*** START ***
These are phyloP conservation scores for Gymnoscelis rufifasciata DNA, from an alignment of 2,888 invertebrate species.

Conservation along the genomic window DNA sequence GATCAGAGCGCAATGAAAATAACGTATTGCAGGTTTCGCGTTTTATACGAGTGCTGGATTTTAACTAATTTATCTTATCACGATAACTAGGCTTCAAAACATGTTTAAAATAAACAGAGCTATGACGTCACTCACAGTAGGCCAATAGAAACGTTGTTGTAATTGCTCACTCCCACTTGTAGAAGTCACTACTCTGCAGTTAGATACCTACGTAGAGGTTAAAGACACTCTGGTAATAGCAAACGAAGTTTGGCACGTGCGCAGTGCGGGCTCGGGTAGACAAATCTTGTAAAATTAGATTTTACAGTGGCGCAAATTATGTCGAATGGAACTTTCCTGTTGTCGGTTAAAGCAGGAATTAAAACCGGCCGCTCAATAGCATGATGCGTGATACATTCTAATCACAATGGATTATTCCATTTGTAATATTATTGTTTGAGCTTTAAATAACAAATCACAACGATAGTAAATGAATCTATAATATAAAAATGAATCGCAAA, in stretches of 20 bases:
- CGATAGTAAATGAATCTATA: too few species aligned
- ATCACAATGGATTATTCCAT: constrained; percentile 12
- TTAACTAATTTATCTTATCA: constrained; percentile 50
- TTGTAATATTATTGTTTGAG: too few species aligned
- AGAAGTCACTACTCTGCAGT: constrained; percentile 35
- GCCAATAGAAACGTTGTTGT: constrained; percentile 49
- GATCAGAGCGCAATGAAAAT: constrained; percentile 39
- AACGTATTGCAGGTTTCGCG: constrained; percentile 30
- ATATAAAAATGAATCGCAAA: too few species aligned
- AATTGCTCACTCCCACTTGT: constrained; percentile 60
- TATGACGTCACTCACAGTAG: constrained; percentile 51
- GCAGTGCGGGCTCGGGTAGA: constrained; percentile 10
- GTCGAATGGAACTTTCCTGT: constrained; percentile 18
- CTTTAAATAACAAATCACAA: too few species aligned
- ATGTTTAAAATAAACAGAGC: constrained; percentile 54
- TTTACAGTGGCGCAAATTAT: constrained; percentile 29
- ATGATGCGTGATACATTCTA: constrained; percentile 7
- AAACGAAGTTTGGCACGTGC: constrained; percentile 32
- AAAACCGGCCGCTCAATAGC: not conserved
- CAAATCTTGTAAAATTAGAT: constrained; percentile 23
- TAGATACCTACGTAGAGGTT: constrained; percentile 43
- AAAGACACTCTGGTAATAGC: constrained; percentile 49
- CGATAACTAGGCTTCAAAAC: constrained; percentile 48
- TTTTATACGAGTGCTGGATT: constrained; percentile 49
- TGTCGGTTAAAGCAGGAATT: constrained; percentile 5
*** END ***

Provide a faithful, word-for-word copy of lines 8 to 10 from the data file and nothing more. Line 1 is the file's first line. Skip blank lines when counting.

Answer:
- GCCAATAGAAACGTTGTTGT: constrained; percentile 49
- GATCAGAGCGCAATGAAAAT: constrained; percentile 39
- AACGTATTGCAGGTTTCGCG: constrained; percentile 30